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Responsive Web Design
& Wireframing

Steve Hoskins * Webmaster
What is

Responsive Web Design

and why is it important?

Responsive screens

It is flexible,
design for the web

(one size fits all*)
Regent College responsive website shots
Responsive screens

Responsive vs. Mobile Site



Basic Components

"HTML is responsive by default; it's only not
responsive if you tell it not to be by giving a
pixel value somewhere"
-Chris Coyier

Flexible grids

flexible-grid flexible-grid

What are they?

They are grids just as you know them... but they have evolved!
It is adapting the grid when there simply isn't enough room! (you try fitting 16 columns into a mobile screen I dare ya!)

Just like this

image fixed in mobile
uses 12 column grid
image fixed in mobile
On mobile becomes
responsive video problem

Real world examples

responsive video problem
responsive video problem responsive video problem

Why is the grid important

It always has been but today it is even more important to be able to build nice responsive sites.
It is all about understanding the ratio-based relationship between element and container.

Say What???

Yeah exactly this is what us coders have to do!
Target ÷ context x 100 = result

Seriously wtf?

ok ok, so we have this, but it is pixel based it will not be responsive: responsive video problem
To make it responsive it needs to be percentages.
columns - 320 ÷ 980 x 100 = 32.6530612244898%
margin space - 10 ÷ 980 x 100 = 1.02040816%
Styling is therefore:
.third {
	width: 32.6530612244898%;
	margin-right: 1.020408163265306%;
Now try doing that with a non-existent grid! and get it to work across multiple screen sizes!

There are 99 screen sizes the iPhone is one. (say that like Jay-Z)
Generally myself I would use the more standard 33.33% and then use a fixed padding within columns to give the same space no matter what size screen you are on. But that can still only work on a responsive grid system.

What about wireframing?

The same rules apply, you need to know your proposed layout will work. Will it flow naturally on smaller devices? It cannot be too rigid so that it cannot adapt to every screen size. Remember it is not just a desktop and a mobile version it is a structure that is fluid.

Pencil and paper are your friends

responsive video problem
Doodle out a quick wireframe idea. Why spend all the time drawing them if then they don't work? Run some tests fold the note in half can you see where it could naturally flow down? A column drop? Will the content shrink too much? if so what should it do? Should it drop? Cut? Increase depth?

Checkout this tool responsive video problem
It is an in browser tool that enables you to add break points for your main screen sizes and show how you expect your wireframe to react at certain points. You can save your wireframes and send them too, cool ey! It can help you get a better understanding of how your proposed wireframe will work and how possible or how much work it will be.


Mobile first or progressive enhancement
Graceful degradation or desktop first

Mobile first

This is where a site is made to work and fit best on a mobile device. Keeping images, scripts etc to as minimal as possible and giving the user a very nice and quick experience. Then, for larger devices, bringing in more content or adding more to it. This is probably the most popular way at the moment.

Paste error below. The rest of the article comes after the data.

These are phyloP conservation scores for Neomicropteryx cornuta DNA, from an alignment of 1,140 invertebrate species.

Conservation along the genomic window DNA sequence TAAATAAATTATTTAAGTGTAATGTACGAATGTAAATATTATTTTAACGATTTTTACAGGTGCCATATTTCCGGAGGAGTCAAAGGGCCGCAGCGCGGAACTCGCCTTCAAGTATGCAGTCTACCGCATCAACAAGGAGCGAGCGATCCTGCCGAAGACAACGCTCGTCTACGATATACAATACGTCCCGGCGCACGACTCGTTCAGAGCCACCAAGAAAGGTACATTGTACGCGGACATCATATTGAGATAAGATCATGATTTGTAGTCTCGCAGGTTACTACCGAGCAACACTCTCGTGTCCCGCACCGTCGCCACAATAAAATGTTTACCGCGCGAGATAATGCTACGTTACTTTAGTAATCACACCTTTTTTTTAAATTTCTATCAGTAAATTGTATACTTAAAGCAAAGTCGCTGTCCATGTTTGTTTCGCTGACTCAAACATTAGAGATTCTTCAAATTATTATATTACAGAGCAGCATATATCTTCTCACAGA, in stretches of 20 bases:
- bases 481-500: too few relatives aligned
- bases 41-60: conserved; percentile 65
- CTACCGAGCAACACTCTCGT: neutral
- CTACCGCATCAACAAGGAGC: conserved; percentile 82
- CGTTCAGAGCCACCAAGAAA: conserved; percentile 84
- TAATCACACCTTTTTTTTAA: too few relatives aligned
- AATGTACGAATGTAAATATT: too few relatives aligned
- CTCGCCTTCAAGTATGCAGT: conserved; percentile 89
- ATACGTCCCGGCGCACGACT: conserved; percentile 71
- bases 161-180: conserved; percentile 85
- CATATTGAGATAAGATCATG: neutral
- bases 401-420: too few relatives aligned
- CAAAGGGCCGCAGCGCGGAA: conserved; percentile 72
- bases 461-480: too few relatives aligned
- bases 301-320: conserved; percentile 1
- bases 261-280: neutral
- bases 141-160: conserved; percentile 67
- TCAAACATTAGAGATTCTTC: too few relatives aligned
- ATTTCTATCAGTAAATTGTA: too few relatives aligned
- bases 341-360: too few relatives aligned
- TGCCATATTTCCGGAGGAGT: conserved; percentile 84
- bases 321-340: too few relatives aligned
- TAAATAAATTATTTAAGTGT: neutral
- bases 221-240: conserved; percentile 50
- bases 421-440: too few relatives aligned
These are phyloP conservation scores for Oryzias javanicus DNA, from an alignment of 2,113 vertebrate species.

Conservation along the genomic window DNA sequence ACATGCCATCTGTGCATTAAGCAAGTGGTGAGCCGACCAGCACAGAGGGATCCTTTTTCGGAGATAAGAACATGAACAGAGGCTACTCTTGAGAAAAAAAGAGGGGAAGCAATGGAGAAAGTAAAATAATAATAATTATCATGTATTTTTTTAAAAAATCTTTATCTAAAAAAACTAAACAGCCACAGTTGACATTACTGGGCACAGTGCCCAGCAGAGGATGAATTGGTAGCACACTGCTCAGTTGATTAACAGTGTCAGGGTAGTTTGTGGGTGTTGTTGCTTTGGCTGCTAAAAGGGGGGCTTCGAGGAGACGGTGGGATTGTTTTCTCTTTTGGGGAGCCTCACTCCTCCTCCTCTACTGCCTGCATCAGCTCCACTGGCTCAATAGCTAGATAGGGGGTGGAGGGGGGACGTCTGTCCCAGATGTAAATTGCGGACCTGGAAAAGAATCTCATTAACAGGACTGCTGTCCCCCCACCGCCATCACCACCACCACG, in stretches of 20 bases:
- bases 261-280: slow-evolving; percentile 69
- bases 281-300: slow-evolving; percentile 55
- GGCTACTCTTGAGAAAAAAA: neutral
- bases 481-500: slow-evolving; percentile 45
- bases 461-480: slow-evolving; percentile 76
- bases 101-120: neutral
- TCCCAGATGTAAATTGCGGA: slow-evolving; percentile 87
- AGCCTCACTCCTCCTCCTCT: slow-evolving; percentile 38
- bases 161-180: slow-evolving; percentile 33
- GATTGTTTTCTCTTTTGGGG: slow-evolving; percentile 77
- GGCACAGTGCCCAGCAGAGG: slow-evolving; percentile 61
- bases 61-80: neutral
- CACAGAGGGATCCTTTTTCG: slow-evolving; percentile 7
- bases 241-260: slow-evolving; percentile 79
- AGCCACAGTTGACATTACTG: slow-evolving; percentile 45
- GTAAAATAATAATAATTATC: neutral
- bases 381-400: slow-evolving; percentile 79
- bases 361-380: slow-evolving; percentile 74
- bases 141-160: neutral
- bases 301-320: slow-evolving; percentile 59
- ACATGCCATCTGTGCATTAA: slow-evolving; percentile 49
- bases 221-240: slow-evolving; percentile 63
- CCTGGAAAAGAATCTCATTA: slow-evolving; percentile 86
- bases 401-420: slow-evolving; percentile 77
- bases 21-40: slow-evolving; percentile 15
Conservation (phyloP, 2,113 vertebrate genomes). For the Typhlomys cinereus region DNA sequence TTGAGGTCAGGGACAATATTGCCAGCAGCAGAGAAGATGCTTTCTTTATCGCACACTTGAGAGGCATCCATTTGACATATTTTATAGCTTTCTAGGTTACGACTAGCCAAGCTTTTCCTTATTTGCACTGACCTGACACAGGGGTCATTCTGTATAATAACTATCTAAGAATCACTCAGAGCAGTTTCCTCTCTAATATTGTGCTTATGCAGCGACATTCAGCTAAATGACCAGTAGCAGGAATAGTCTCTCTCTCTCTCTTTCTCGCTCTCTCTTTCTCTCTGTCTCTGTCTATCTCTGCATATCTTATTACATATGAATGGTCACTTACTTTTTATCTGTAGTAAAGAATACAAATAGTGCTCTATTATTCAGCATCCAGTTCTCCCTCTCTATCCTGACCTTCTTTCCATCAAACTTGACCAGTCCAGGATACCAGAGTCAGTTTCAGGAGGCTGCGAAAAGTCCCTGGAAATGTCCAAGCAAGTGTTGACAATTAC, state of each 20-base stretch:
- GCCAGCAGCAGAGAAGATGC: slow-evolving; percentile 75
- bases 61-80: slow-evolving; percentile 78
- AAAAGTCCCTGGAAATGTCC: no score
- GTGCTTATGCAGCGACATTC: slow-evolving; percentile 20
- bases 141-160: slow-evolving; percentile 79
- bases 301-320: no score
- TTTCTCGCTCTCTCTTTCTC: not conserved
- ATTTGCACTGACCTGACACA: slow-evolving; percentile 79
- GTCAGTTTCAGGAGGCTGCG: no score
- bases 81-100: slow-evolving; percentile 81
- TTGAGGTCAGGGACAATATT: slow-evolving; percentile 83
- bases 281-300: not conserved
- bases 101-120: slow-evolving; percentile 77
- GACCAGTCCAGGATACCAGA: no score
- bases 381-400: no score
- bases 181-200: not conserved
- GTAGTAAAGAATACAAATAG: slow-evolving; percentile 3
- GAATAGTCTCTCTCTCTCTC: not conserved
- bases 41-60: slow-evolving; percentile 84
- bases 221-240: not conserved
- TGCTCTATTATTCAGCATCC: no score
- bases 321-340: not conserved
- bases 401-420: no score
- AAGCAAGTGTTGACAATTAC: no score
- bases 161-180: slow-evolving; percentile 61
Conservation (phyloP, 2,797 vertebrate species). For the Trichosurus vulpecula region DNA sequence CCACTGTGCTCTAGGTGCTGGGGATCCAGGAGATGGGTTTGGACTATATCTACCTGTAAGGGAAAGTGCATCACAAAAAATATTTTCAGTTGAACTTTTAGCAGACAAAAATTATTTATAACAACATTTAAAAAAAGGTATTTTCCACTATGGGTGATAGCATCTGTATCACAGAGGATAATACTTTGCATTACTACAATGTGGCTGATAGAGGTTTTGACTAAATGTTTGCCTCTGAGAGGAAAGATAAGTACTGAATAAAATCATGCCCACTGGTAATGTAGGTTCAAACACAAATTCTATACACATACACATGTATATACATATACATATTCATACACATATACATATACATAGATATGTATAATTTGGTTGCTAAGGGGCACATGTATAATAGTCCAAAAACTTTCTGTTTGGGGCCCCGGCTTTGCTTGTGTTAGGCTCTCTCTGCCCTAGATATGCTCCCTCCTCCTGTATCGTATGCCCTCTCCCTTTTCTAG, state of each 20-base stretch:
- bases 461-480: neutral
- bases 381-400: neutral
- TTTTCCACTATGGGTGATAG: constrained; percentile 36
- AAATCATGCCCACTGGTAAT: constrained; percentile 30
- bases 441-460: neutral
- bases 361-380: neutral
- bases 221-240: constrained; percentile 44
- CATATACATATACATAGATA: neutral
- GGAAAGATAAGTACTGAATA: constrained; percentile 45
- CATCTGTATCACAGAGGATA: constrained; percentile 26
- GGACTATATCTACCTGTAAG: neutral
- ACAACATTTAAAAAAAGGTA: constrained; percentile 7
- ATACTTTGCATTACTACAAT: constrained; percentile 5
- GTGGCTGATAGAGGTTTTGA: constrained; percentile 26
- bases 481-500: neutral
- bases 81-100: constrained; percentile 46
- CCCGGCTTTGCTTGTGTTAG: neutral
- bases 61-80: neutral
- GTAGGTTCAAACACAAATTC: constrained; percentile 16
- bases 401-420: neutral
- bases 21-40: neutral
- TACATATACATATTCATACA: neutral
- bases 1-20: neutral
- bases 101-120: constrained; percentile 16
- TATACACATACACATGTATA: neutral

Desktop First

This is where you give the site all the whizz bang large graphics and whatever else you want and make the desktop version first and then bring that all back as the screen and device changes. Remember just because that image looks smaller the actual physical size is still as big as the original so that mobile user will be downloading that huge image.

What do I think?

Well thanks for asking! But basically the choice is yours! All that I 100% say is take elements from the mobile first approach. This should always be in your mind when you are designing or wireframing your project. If it has to work on mobile then you have to build the full version to be able to adapt down the screen sizes. Putting in a million breakpoints is not the answer!!!

You just said breakpoints... do go on

But let's keep this one short yeah, there has been enough jibba-jabba!
Break points in RWD are browser widths that have a media query declaration to change the layout once the browser is within the declared range.

Nope, you've lost me again!

ok ok, let me simplify this a bit
Media queries are something the developer puts in place to adjust the layout when it is needed to. i.e these 4 columns look realy silly at 25% of a mobile screen so when you are on a mobile screen go full width please.

Like this

/* Desktop styles */
.quarter {
	width: 25%;
/* Smartphones (portrait and landscape) */
@media only screen 
and (min-device-width : 320px) 
and (max-device-width : 480px) {
	.quarter {
    	width: 100%;
But that's enough of that! The least amount of breakpoints you have to put in the better it means the design and wireframe were and how 'fluid' it is.


In a nutshell when it comes to wireframing and designing responsively it all comes down to having it gridded out correctly and to need to 'break' as least as possible (that is why they are called breakpoints). If it is laid out correctly in a working fluid grid from the very start the quicker the process will be for all teams and the better the final result and user experience.
"Webdesign is responsive design.
Responsive Webdesign is web design done right"
-Andy Clarke

Further help, inspiration and suggestions